ASCO 2019: Entrectinib produces responses in children and adolescents with CNS and other cancers that have specific gene fusions

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“There have been far fewer studies of targeted cancer medicines in paediatric populations than in adults. While these data are very early and more research is needed, they suggest the exciting possibility of the first treatment for childhood cancers that is effective based on tumour genetics instead of tumour type or location,” said ASCO President Monica M. Bertagnolli, MD, FACS, FASCO.

In a phase I/IB study of 29 patients, age 4.9 months to 20 years, with rare central nervous system tumours, neuroblastoma, or other solid tumours, responses to entrectinib, a novel targeted treatment, were seen in 12 of the 28 evaluable patients.

The 12 pediatric patients who experienced a response to therapy had fusions in NTRK1/2/3, ROS1, or ALK genes (11 patients) or an ALK mutation (1 patient). The study will be presented at the upcoming 2019 ASCO Annual Meeting in Chicago.

“Our results show that children with life-threatening cancers can benefit greatly even after other conventional therapies have not worked – we’ve seen some rapid and durable responses, which is very gratifying,” said author Giles W. Robinson, MD, a pediatric neuro-oncologist at St. Jude Children’s Research Hospital in Memphis, TN.

“These early findings suggest that this therapy holds great promise for those whose tumours have these specific gene fusions.”

Entrectinib is an oral systemic medication that also penetrates the central nervous system (CNS) to inhibit protein pathways related to mutations in NTRK1/2/3, ROS1, and ALK genes, with the goal of promoting cancer cell death.

Entrectinib is distinct from other medicines in its class as it has broader activity that targets multiple mutations whereas other medicines are usually effective against just one mutation.

About the Study

As of October 31, 2018, the STARTRK-NG clinical trial had enrolled 29 patients from 4.9 months to 20 years of age, with a median of 7 years of age, who had either CNS tumours, neuroblastoma, or other solid tumours.

Most patients with CNS tumours had undergone surgery to remove the tumours, followed by radiation.

The first phase of the trial was designed to assess optimal dosing, and it was expanded to focus on patients with tumours harbouring alterations to NTRK1/2/3, ROS1, and ALK genes.

In all, 12 of the 29 patients enrolled had tumours with NTRK1/2/3, ROS1, or ALK gene fusions or mutations.

A complete response was defined as disappearance of all disease and neurologic improvement or stability.

A partial response was 30% or greater reduction in disease for solid tumours and 50% or greater reduction in disease for CNS tumours and neurologic stability.

Progressive disease was a 20% or greater increase in disease for solid tumours or 25% or greater increase in disease for CNS tumours or worsening neurologic status, and stable disease was defined as no change in cancer progression or regression.

Key Findings

A total of 12 patients had objective responses (tumour shrank or disappeared) to entrectinib, with a median treatment duration of 281 days. The median time to response was 57 days, and all responses occurred at doses of 400 mg/m2 (milligrams per body surface area squared) or more. No responses were observed among patients lacking the alterations targeted by entrectinib.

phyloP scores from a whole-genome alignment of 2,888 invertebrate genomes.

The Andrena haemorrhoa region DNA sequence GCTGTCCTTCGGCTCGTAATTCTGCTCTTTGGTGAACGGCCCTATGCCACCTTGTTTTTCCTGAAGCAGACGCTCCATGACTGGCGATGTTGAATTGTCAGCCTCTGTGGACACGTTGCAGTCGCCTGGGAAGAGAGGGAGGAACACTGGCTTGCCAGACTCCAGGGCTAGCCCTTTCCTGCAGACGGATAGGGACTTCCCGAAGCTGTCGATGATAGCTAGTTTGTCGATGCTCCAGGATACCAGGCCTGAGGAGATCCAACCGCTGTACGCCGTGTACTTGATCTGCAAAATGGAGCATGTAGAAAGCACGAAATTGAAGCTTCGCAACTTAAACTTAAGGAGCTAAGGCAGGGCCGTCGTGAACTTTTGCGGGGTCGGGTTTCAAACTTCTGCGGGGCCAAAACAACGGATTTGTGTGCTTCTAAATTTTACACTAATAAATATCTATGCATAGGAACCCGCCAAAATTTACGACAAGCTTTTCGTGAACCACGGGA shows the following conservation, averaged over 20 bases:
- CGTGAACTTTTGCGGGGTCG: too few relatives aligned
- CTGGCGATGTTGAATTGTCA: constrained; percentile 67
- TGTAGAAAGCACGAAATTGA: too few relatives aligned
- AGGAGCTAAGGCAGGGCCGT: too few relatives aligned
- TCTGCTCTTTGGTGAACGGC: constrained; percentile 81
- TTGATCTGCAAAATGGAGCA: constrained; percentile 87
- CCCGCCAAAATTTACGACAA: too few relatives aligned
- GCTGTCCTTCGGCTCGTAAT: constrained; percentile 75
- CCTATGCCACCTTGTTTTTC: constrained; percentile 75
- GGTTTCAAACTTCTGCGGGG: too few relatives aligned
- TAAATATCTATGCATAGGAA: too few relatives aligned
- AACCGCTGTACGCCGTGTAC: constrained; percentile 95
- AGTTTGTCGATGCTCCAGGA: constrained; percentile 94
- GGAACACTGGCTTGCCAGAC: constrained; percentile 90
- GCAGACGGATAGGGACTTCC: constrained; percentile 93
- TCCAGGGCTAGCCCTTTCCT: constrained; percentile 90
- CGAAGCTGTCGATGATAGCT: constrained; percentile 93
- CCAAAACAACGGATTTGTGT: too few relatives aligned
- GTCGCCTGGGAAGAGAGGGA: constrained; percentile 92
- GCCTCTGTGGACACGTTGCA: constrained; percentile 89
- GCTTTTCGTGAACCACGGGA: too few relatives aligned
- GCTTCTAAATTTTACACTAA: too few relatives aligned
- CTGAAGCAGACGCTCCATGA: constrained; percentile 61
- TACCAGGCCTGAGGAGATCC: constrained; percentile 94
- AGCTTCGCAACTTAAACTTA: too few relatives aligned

Patient responses and corresponding mutation data were:

– CNS tumours: Among the five patients with evaluable CNS tumours, all had an objective response – one had a complete response (fusion of ETV6-NTRK3 genes) and four had a partial response (three confirmed gene fusions in TPR-NTRK1, EEF1G-ROS1, EML1-NTRK2 and one unconfirmed GOPC-ROS1 gene fusion). One remaining CNS patient is yet to be evaluated (KANK1-NTRK2 fusion).

– Extracranial tumours: Six patients with extracranial tumours (a solid tumour occurring outside the CNS) had objective responses – one patient had a complete response (DCTN1-ALK fusion) and five had partial responses (TFG1-ROS1, EML4-NTRK3, KIF5B-ALK, and two ETV6-NTRK3 fusions). The types of cancer included three cases of inflammatory myofibroblastic tumours, two cases of infantile fibrosarcomas and one case of melanoma.

– Neuroblastoma: One patient had a complete response (ALK F1174L mutation).

The medicine was well tolerated and there appears to be no time frame yet studied in which the medicine stops working or toxicities become limiting, according to Dr. Robinson.

The recommended dose of entrectinib in children was 550 mg/m2 once daily.

Some of the noted side effects were fatigue, elevated creatinine levels, dysgeusia resulting in loss of taste, and at higher dose, one incidence of pulmonary edema resulting in fluid in the lungs.

One unusual side effect was weight gain, which is not often seen with cancer medicines.

These side effects have resulted in dose reductions to 400mg/m2.


Source: American Society of Clinical Oncology

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The ONA Editor curates oncology news, views and reviews from Australia and around the world for our readers. In aggregated content, original sources will be acknowledged in the article footer.

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